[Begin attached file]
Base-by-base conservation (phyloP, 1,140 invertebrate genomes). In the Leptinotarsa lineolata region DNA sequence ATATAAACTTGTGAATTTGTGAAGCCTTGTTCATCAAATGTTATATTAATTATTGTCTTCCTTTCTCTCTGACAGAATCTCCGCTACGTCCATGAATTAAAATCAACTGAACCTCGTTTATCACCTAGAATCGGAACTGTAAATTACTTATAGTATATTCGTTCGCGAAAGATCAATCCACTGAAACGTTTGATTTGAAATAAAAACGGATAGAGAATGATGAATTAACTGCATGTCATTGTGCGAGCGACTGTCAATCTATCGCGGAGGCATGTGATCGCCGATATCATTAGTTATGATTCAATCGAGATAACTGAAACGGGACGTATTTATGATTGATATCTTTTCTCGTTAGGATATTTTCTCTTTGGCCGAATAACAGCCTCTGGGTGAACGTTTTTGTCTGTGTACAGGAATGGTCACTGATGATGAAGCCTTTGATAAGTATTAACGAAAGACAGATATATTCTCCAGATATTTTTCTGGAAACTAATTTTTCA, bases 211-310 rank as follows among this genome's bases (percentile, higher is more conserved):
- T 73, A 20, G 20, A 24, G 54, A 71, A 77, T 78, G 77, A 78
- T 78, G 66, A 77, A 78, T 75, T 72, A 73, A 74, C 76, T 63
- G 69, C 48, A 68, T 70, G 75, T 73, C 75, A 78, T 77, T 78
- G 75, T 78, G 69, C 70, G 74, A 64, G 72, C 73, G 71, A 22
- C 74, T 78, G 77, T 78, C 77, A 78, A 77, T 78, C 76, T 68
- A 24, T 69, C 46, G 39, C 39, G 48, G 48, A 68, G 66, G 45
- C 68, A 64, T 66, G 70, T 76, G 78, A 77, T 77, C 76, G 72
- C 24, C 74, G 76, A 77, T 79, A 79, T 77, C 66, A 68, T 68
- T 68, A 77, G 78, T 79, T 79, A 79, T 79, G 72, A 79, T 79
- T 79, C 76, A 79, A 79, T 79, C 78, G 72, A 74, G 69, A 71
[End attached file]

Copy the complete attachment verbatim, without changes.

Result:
Base-by-base conservation (phyloP, 1,140 invertebrate genomes). In the Leptinotarsa lineolata region DNA sequence ATATAAACTTGTGAATTTGTGAAGCCTTGTTCATCAAATGTTATATTAATTATTGTCTTCCTTTCTCTCTGACAGAATCTCCGCTACGTCCATGAATTAAAATCAACTGAACCTCGTTTATCACCTAGAATCGGAACTGTAAATTACTTATAGTATATTCGTTCGCGAAAGATCAATCCACTGAAACGTTTGATTTGAAATAAAAACGGATAGAGAATGATGAATTAACTGCATGTCATTGTGCGAGCGACTGTCAATCTATCGCGGAGGCATGTGATCGCCGATATCATTAGTTATGATTCAATCGAGATAACTGAAACGGGACGTATTTATGATTGATATCTTTTCTCGTTAGGATATTTTCTCTTTGGCCGAATAACAGCCTCTGGGTGAACGTTTTTGTCTGTGTACAGGAATGGTCACTGATGATGAAGCCTTTGATAAGTATTAACGAAAGACAGATATATTCTCCAGATATTTTTCTGGAAACTAATTTTTCA, bases 211-310 rank as follows among this genome's bases (percentile, higher is more conserved):
- T 73, A 20, G 20, A 24, G 54, A 71, A 77, T 78, G 77, A 78
- T 78, G 66, A 77, A 78, T 75, T 72, A 73, A 74, C 76, T 63
- G 69, C 48, A 68, T 70, G 75, T 73, C 75, A 78, T 77, T 78
- G 75, T 78, G 69, C 70, G 74, A 64, G 72, C 73, G 71, A 22
- C 74, T 78, G 77, T 78, C 77, A 78, A 77, T 78, C 76, T 68
- A 24, T 69, C 46, G 39, C 39, G 48, G 48, A 68, G 66, G 45
- C 68, A 64, T 66, G 70, T 76, G 78, A 77, T 77, C 76, G 72
- C 24, C 74, G 76, A 77, T 79, A 79, T 77, C 66, A 68, T 68
- T 68, A 77, G 78, T 79, T 79, A 79, T 79, G 72, A 79, T 79
- T 79, C 76, A 79, A 79, T 79, C 78, G 72, A 74, G 69, A 71